The questionnaire was completed by n = 339 nurses. Response rate was 96.8%. The majority of the sample were women (87.0%, n = 294) and the average age was 44 years old (SD 11.1, range 22–52 years). Most were working full time (64.6%, n = 219). The nurses with more than 21 years’ experience (45.1%, n = 153) were working in surgery units (43.1%, n = 146). Half had undergone postgraduate education (51.0%, n = 173), although less than half had received training in specific nursing methodologies (33.0%, n = 111).


The total Cronbach's α value for the N-CT-4 Practice was .96, which qualifies as excellent according to (Waltz, Strickland, & Lenz, 2010). It ranged from .78 for the technical dimension to .94 for the intellectual. Most of the items had corrected item-total correlations >.20. Only three items had corrected item-total correlations <.20 (items 3, 5, and 70), but if the items were deleted, it did not increase the total α value. The items in question were “I show my feelings,” “I know how others feel,” and “I treat interventions and actions to prevent or control problems,” respectively (Tables S1–S4, available with the online version of this article). In the analysis of the interitem correlations, no value below .20 or above .80 was identified. These results suggest that none of the 109 items should be eliminated (Kline, 2016).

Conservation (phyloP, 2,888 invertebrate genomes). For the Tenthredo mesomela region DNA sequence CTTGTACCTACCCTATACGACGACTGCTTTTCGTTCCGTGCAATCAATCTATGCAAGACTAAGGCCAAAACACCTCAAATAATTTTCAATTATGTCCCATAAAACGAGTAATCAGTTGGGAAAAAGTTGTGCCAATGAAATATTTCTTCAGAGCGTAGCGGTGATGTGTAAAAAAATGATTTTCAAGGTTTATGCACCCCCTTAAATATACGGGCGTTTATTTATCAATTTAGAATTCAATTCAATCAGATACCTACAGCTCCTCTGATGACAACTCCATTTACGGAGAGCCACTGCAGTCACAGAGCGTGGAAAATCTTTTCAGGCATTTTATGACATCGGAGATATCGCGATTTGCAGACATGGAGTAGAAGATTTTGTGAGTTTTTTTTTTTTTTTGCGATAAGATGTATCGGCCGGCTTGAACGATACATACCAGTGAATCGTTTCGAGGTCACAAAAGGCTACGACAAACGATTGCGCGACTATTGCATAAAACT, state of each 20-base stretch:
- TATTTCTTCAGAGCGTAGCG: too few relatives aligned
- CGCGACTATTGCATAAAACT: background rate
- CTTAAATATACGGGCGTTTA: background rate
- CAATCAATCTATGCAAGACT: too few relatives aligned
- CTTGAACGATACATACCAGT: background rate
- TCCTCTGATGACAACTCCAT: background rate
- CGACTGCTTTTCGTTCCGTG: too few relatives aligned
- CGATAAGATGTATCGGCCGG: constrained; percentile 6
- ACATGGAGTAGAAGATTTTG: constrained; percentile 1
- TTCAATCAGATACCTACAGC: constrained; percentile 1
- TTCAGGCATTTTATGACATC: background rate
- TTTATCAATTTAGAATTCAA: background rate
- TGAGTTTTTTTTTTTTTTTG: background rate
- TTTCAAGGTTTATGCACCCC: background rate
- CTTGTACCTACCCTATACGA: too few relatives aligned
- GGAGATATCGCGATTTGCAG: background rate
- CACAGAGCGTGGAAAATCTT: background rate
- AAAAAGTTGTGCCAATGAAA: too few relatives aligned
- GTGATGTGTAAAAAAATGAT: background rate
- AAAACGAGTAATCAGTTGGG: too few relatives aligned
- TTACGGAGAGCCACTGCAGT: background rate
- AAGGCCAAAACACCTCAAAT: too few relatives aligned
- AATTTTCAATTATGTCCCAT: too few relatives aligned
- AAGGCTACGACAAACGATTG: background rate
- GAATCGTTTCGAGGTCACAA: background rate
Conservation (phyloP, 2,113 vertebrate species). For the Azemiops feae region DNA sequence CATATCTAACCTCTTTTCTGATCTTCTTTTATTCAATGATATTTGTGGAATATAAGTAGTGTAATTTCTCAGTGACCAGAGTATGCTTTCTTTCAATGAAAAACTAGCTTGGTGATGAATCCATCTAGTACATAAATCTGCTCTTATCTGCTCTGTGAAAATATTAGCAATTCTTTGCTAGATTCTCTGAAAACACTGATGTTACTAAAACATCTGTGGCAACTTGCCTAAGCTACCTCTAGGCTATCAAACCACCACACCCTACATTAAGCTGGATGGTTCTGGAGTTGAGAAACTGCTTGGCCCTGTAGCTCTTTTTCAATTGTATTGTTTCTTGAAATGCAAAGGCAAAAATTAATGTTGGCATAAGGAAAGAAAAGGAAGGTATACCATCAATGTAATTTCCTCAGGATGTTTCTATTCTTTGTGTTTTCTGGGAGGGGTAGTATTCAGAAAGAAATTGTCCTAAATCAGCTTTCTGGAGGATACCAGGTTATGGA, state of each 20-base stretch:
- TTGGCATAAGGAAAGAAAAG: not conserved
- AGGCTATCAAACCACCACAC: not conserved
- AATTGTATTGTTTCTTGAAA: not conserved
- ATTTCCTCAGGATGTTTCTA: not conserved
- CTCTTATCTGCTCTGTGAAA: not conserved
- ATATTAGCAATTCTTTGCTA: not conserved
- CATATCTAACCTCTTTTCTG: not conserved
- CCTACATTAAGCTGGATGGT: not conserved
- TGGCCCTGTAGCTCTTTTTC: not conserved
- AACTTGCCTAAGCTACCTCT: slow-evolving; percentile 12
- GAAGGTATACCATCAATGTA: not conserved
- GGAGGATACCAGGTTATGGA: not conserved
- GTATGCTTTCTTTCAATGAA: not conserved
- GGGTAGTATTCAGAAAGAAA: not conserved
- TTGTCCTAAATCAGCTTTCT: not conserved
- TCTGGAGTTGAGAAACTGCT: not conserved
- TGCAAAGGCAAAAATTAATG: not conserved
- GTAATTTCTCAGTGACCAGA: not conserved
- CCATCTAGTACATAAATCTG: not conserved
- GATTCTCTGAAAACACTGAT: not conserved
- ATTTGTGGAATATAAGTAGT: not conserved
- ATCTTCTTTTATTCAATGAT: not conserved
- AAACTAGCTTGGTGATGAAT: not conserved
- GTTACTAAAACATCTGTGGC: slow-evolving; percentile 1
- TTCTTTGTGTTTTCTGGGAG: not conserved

The ICC for the whole instrument was .77, and for the dimensions ranged from .70 to .84, and were all statistically significant at least at p < .05 level, indicating good stability over a 2-week period.

Construct Validity